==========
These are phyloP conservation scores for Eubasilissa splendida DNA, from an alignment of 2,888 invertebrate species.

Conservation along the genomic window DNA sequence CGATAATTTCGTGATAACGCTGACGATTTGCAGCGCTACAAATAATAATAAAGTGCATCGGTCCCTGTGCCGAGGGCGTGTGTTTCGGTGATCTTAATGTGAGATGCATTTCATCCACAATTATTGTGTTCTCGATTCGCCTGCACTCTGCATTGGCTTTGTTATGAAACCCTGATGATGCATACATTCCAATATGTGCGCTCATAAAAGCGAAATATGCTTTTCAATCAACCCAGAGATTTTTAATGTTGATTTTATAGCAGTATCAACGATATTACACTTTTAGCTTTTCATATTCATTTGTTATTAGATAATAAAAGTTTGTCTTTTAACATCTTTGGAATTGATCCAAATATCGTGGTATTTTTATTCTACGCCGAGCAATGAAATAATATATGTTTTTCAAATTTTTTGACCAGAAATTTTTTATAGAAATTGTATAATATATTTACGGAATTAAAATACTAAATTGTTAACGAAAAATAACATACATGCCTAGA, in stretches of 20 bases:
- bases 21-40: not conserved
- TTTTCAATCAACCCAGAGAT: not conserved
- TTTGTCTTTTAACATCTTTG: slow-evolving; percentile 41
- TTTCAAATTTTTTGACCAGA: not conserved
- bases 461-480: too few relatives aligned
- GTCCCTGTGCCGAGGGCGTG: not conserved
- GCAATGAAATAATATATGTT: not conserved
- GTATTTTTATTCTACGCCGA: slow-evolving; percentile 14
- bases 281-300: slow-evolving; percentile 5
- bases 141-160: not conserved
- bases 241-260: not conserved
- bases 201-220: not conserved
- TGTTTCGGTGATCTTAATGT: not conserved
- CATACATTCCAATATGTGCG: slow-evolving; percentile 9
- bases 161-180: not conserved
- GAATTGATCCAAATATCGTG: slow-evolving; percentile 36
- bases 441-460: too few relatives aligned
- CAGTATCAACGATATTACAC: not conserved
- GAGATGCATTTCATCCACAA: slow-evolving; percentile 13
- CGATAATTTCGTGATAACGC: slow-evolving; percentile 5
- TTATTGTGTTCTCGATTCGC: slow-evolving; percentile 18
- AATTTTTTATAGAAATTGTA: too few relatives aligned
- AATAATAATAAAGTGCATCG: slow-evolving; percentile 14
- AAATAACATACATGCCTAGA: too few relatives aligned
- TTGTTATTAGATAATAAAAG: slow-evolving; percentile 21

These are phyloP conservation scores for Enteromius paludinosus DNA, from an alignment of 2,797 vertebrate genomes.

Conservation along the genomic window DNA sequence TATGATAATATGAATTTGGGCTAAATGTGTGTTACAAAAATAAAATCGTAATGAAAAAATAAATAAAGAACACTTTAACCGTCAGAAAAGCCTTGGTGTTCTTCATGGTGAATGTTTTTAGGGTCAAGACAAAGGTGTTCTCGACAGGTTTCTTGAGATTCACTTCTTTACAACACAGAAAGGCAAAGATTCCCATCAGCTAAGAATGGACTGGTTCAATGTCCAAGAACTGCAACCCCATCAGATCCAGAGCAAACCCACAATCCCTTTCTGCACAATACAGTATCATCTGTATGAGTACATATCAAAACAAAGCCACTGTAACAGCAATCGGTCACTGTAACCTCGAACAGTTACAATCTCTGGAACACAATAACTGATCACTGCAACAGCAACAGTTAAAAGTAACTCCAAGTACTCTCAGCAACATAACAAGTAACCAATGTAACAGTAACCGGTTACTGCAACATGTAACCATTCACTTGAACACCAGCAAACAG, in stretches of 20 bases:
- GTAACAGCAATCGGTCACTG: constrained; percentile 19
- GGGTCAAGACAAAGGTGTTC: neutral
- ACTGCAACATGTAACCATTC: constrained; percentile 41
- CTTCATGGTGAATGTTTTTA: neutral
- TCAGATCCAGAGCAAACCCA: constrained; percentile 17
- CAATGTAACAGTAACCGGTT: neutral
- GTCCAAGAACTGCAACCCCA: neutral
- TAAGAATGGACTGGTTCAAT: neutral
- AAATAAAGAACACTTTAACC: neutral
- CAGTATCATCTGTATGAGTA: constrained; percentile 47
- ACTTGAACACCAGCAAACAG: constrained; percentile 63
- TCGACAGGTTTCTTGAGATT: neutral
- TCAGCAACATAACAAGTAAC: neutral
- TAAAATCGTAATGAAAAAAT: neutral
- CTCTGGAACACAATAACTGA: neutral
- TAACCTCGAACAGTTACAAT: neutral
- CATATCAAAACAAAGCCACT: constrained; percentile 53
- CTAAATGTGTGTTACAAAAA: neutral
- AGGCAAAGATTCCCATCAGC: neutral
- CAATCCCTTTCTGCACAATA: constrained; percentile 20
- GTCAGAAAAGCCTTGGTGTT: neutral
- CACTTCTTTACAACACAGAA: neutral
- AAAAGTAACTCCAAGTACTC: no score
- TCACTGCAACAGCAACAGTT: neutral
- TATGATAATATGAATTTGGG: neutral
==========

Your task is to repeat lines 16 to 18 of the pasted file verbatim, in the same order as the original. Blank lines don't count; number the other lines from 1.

- CATACATTCCAATATGTGCG: slow-evolving; percentile 9
- bases 161-180: not conserved
- GAATTGATCCAAATATCGTG: slow-evolving; percentile 36